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Cells can escape replicative senescence by acquiring mutations that inactivate p53- and Rb-dependent cell cycle checkpoint responses (3–5, 16). To determine whether such responses were maintained in our long-term OPCs, we tested several stimuli that activate checkpoint responses that lead to either cell cycle arrest or apoptosis, including x-irradiation and treatment with the DNA intercalator adriamycin or the proteosome inhibitorN-acetyl-Leu-Leu-Norleu-AL (ALLN) (17). All three treatments induced rapid apoptosis in 420-day OPCs (Fig. 1, A and B). To test whether the responses were p53-dependent, we infected the OPCs with a retroviral vector (pBabepuro-p53175) encoding a dominant-negative form of p53 (dn-p53) (18). We estimated infection efficiency by using a green fluorescence protein (GFP)–encoding retroviral vector (pBird) (19). About 50% of the cells were probably infected with the dn-p53 vector, and apoptosis was decreased by about 50% (Fig. 1, A and B), suggesting that most of the dn-p53–infected cells were resistant to the three agents. Thus, long-term OPCs retain at least some p53-dependent checkpoint responses.

Figure 1

Apoptosis and p21 induction in OPCs cultured in PDGF without TH for 420 days. (A andB) Apoptosis induced by x-irradiation or the proteosome inhibitor ALLN (A) or by adriamycin (B). The response was partially inhibited in cultures infected with a retrovirus encoding a dominant-negative p53 (dn-p53). The results are shown as the mean ± SEM of three experiments. The results in (A) were obtained by flow cytometry analysis after propidium iodide staining, whereas those in (B) were obtained by counting pyknotic nuclei after Hoechst dye staining. The inhibition with dn-p53 in all three cases is statistically significant (P < 0.01, Student's t test). (C) Western blotting showing induction of p21 by x-irradiation (x-ray), ALLN, or adriamycin (ADR) and inhibition by dn-p53. The cells were analyzed 24-hours after treatment. Untreated OPCs that were infected with either the control (pBabepuro) or dn-p53 (pBabepuro-p53175) vector had low levels of p21, similar to the levels in uninfected OPCs (14). (D) Western blotting showing induction of p21 by oncogenic Ras in OPCs 5 days after infection with pBird or pBird-RasV12 (Ras-V12).

Because p53 transcriptionally activates the cyclin-dependent kinase inhibitor (CKI) p21/Cip1 (p21) (17), we used Western blotting to examine whether the three agents increased the level of p21 in long-term (420-day) OPCs. Induction of p21 by these agents was indeed observed, and the increase was partially inhibited in cultures infected with the dn-p53 vector (Fig. 1C), suggesting that the p53 expressed by long-term OPCs is transcriptionally active.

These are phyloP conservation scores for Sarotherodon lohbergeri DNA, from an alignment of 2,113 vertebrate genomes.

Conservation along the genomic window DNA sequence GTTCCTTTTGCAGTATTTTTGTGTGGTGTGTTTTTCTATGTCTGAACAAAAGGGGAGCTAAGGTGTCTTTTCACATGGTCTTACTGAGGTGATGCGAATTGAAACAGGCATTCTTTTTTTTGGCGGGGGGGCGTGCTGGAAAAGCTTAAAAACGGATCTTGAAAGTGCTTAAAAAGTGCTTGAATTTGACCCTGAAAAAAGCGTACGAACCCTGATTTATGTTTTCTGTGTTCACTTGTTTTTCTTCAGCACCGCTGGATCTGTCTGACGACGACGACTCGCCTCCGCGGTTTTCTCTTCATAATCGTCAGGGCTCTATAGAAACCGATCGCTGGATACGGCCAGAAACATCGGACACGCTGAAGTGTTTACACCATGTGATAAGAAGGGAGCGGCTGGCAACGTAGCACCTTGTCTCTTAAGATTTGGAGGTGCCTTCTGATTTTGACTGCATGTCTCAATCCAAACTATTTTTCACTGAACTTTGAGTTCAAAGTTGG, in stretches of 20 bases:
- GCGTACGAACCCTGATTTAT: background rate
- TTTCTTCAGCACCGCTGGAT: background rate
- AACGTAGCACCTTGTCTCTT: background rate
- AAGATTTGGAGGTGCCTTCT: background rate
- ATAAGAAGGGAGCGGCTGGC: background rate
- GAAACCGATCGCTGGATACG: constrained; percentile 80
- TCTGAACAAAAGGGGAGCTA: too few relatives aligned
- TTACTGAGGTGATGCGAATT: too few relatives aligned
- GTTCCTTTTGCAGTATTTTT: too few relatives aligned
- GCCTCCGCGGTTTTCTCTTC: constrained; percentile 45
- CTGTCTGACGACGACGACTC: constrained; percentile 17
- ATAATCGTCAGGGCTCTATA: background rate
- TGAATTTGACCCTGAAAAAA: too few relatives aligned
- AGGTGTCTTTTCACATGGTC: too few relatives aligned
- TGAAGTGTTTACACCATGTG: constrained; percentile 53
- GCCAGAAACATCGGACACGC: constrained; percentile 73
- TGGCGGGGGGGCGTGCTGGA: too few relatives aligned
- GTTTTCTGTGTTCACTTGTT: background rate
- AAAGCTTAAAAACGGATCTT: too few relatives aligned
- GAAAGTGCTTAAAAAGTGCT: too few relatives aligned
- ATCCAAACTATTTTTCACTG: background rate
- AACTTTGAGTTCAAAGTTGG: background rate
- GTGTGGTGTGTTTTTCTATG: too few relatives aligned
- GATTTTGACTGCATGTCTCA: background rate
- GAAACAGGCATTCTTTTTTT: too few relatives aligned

Most normal cells activate a checkpoint response when excessively stimulated to proliferate (3, 5,21–23). Overexpression of oncogenic RasV12(21) or Raf (18), for example, induces many normal cells to undergo cell cycle arrest, with or without other features of replicative senescence; in contrast, most immortalized cell lines respond by enhanced cell proliferation (3,5, 16, 21–23). When 450-day OPCs were infected with a retroviral vector that coexpressed GFP and RasV12 from separate promoters (pBird-RasV12) (19), the GFP+ cells arrested, as indicated by a decrease in the incorporation of bromodeoxyuridine (BrdU) (Fig. 2, A to C). Overexpression of RasV12 also increased the level of p21 protein (Fig. 1D) and decreased cell proliferation assessed in clonal cultures (Fig. 2, D to F), although it did not result in a senescence-like phenotype (cell flattening or expression of SA–β-Gal activity) (14).

Figure 2

Oncogenic Ras (RasV12) induces cell cycle arrest and inhibits clonal expansion in long-term OPCs. (A to C) BrdU incorporation 5 days after infection of 450-day OPCs. (A and B) Representative fluorescence micrographs showing OPCs infected with pBird (A) or pBird-RasV12 (B) and stained for BrdU after a 4-hour pulse with BrdU (12). In (A), many GFP+cells (green) are also BrdU+ (red), whereas in (B), most GFP+ cells are BrdU. (C) Mean ± SEM of counts from duplicate flasks for each condition from two separate experiments. More than 1000 cells were counted for each condition. (D to F) Clonal analyses of 510-day OPCs. (D) and (E) Representative fluorescence micrographs showing typical GFP+ clones 8 days after infection with either pBird (D) or pBird-RasV12 (E). The cells were replated at clonal density 24 hours after infection and cultured for an additional 7 days before counting. (F) Results are shown as the mean ± SEM of counts from duplicate flasks for each condition from two separate experiments. The numbers of clones counted are shown in parentheses. In (C) and (F), the differences between pBird-RasV12–infected cells and all other conditions are statistically significant (P < 0.01, Student's t test). Bar, 10 μm.